The words "surf's up" keep coming to mind when I listen to bassist J.A. Granelli and Mr. Lucky's Gigantic. Though it may seem an odd comparison, the music here has that rough-around-the-edges groove mode of long ago guitar/organ-based surf music, a very early sixties (pre-Beatles) Southern California type of garage rock. These minor hit records from regional instrumental groups served as soundtracks for 8mm surf documentary movie makers who traveled from high school gym to local community centers with their now laughably antiquated projectors and pull down movie screens. Bruce Brown's Endless Summer was simply the most successful of these movies. There were scores of lower budget surf flicks out there at the time. And there was small concurrent surf music scene to ride the wave with them.
Having said that, it's a good guess that New York-based J.A. Granelli was influenced not at all by that sound, though "Happy Pt 1," with its crunchy guitar licks and fluid organ groove seems as though it could serve as a backing to a longboarder sliding down a long left at Trestles.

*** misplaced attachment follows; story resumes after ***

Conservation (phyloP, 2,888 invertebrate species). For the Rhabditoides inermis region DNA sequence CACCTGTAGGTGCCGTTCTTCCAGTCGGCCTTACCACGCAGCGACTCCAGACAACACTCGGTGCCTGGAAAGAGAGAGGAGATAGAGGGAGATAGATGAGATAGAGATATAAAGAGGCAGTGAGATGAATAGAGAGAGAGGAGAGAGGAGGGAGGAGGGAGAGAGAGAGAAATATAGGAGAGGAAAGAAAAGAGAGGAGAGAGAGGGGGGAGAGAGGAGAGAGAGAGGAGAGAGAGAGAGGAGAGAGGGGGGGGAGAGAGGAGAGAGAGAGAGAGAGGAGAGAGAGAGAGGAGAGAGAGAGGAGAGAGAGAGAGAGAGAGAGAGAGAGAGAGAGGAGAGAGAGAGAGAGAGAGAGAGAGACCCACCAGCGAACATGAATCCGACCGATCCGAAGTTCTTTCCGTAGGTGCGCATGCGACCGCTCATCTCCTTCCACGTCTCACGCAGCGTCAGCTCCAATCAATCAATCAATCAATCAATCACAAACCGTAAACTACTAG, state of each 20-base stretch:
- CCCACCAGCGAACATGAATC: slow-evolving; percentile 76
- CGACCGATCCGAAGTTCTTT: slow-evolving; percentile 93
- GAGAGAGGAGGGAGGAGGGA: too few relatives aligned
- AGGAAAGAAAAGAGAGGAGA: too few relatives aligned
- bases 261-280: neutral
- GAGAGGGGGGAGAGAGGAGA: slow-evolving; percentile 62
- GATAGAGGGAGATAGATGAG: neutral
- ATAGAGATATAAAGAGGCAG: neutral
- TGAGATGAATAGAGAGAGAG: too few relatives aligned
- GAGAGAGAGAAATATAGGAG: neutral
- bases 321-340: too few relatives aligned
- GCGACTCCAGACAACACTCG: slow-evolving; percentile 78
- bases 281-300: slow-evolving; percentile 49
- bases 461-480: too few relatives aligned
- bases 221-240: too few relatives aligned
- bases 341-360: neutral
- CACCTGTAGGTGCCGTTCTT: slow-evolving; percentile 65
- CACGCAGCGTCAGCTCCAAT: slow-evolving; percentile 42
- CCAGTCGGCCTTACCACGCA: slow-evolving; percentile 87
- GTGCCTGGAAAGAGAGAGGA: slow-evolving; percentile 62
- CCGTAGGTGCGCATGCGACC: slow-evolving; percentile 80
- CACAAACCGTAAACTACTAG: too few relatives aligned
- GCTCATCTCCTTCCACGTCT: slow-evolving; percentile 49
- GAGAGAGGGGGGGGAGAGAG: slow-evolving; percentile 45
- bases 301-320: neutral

Gigantic is an engaging listen, a mix of loose-jointed funk and R&B, with some reggae hints thrown into the brew, in addition to a charmingly reworked pop tune, "If I Can't Have You"; a set suffused with a relaxed insouciance of the old time surf tunes; a hundred and eighty degree departure from Granelli's blacksmith jazz on Iron Sky (Love Slave Records, 2003).
And I have no idea who Mr. Lucky is, other than the name of this group.
Track Listing: Merle, Happy Pt 1, Gigantic, Again, 13.5, Happy Pt 2, Sock Monkey, If I Can't Have You, Pipe Dreams, 13.5 (dub)
Personnel: J.A. Granelli--bass and piccolo bass; David Tronzo--slide guitar; Jamie Shaft--organ, mellotron, diego Voglino--drums
I love jazz because it is both challenging and exhilarating, and the endeavor of improvisation is the highest form of art.
I met so many great musicians--including my two earliest heroes, Maynard Ferguson and Dizzy Gillespie--by attending concerts
and being willing to treat them with the respect they deserve.
The best show I ever attended was the Pat Metheny/Ornette Coleman Song X concert at Cornell University.
The first jazz record I bought was an RCA compilation by Dizzy Gillespie.
My advice to new listeners is to not be afraid to listen to something because you're not familiar with the artists or the band or
the genre or anything - this is music that is best experienced through discovery.